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Food Waste Is The New Sales Driver: 4 Ways Kroger, Walmart Are Changing Shopper Thinking

There’s a new food pyramid on the minds of supermarket operators these days: It’s about the size of a great Egyptian pyramid, and there are six of them.

That’s about the amount of food, 72 billion pounds, that ends up in landfills and incinerators each year, and more food sellers are trying to find ways to stop it. It’s a matter of good business as much as good citizenry: nearly 40% of the food wasted in the U.S. is thrown out by consumers, according to the U.N. Food and Agriculture Organization, and when it goes to waste so does the water, soil and fertilizer — not to speak of labor — that went into producing it.

There’s a legitimate profit potential for reducing food waste. ReFED, a collaboration of 50 retailers, government leaders and organizations, estimates the cost of food waste is more than double its original profit potential, calculating it as an $18.2 billion opportunity for grocers. Further, 92% of surveyed shoppers feel supermarkets could do more to eliminate waste.

So more supermarkets are doing that — seeking ways to reduce food loss resulting from expiration date confusion, overbuying and “ugly” produce that never makes it to the store. For some, doing so presents an opportunity to address the crisis of poverty-related hunger. Some are focused on reducing the costs and pollution resulting from food disposal, as well as unnecessary production.

For all, it’s an effort to get closer to shoppers by sharing facts about a critical issue and inviting them to become important contributors to positive change. Using simple approaches, major food retailers are pointing out the relevance of food waste at local levels, in terms of cost and sustainability, and turning shoppers’ concerns over food expiration into hope for a more sustainable future.

Basically, food sellers are introducing responsibility as an element of the customer experience — and boosting their brand images as well.

Swedes Apply the Smell Test, Kroger Aims for Zero

If the amount of unnecessarily disposed food adds up to six great pyramids, you can say individual supermarkets each represent one block in that range of waste. As each store addresses food excess and loss, those pyramids shrink.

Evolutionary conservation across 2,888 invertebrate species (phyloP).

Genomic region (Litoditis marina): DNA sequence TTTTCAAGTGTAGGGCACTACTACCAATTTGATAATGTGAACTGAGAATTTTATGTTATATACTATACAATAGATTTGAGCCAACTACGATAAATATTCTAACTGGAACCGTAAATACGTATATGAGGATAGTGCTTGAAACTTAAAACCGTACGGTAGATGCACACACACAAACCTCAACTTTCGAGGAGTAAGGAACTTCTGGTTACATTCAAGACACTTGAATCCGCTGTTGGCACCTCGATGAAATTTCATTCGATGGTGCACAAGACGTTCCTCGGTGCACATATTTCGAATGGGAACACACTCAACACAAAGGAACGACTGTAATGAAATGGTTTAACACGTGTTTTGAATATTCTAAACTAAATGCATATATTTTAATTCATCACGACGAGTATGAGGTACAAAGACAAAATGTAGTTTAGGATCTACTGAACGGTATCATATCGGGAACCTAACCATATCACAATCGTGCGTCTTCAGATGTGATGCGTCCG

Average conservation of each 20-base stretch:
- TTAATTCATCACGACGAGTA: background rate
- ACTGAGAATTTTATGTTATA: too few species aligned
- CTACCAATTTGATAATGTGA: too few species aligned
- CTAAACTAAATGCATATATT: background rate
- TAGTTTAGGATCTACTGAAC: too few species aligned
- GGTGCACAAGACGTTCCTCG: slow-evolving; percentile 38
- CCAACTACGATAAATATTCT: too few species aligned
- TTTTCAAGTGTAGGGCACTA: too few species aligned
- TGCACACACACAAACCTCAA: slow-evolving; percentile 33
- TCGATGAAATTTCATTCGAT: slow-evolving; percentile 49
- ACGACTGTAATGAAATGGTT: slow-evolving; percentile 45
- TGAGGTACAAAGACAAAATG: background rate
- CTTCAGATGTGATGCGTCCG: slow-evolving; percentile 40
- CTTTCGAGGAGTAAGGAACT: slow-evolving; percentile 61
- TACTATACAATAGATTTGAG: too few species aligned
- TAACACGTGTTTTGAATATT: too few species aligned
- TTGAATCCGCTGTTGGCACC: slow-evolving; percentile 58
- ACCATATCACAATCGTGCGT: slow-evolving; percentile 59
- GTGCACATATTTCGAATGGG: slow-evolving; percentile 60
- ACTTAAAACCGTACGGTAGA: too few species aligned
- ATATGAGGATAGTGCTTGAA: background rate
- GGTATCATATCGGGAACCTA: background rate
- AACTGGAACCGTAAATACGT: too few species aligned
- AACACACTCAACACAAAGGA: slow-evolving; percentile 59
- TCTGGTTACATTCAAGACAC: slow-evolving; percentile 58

Shoppers can contribute by seeking out merchants actively working to reduce their own lost-food footprint. Here are four examples.

Move the food around. A lot of food waste occurs, frustratingly, far from areas where people are hungry. So Kroger Co. is using its size, influence and distribution might to divert otherwise wasted food to communities in need. Its Zero Hunger, Zero Waste initiative, launched in September 2018, aims to eliminate food waste by 2025 while also reducing hunger. The 2,800-store chain established a $10 million innovation fund to assist in part by accelerating food donations and advocating for public policy solutions. Kroger is partnering with the food bank network Feeding America and the World Wildlife Fund, among other groups, to identify opportunities. The move follows Kroger’s commitment, in 2016, to meet or beat the EPA’s “zero waste” threshold of 90% diversion from landfills by 2020.

Milking opportunity. Often there’s no good reason to spill milk, yet a series of numbers convinces many people to so regularly. So the European grocery chain Coop Sweden, aware people often toss food based on the expiration dates alone, launched a campaign that urges shoppers to instead trust their sense of smell. Coop created a fragrance based on the odor of old milk and is inviting its customers to order samples of the fragrance online (coop.se). The campaign, called “Old Milk,” aims to familiarize consumers with the real smell of spoiled milk so they resist the urge to pour it down the drain on expiration day. Its slogan: “A fragrance for the planet.”

Cracking the use code. Also tackling the issue of food-expiration confusion, Walmart is reducing waste by clarifying food expiration labels. In 2016 it began requiring all of its food suppliers to adopt standardized expiration date labels that divide food in two categories: “Best if Used By” for nonperishable products, and “Use By” for food that can spoil. In the store, Walmart found a way to replace individual cracked eggs in cartons so it can still sell the pack, preventing millions of eggs from being thrown out every year. Many other merchants will toss the entire carton of eggs.

Imperfect solutions. In a bid to reduce food waste at the source, the online subscription service Imperfect Produce delivers customized orders of “ugly” or imperfect produce directly from the farm to the shopper’s door. Its seasonal menu changes weekly and is marketed to be priced at 30% to 50% less than grocery store prices. Shoppers can pick organic or conventional produce, all vegetables, all fruit or a mix of both. Distribution is still limited to 10 metro areas, including Los Angeles; San Francisco; Seattle, Chicago; Portland, Oregon; and San Antonio, Texas.

None of these efforts will work without acceptance, meaning some shoppers will have to change fundamental beliefs about food expiration and how their food should look. This will require awareness. Ending food waste is a monumental undertaking, but so was building the great pyramids. Food sellers can make a difference, but they’ll need to engage their shoppers.

This article originally appeared in Forbes. Follow me on Facebook and Twitter for more on retail, loyalty and the customer experience.

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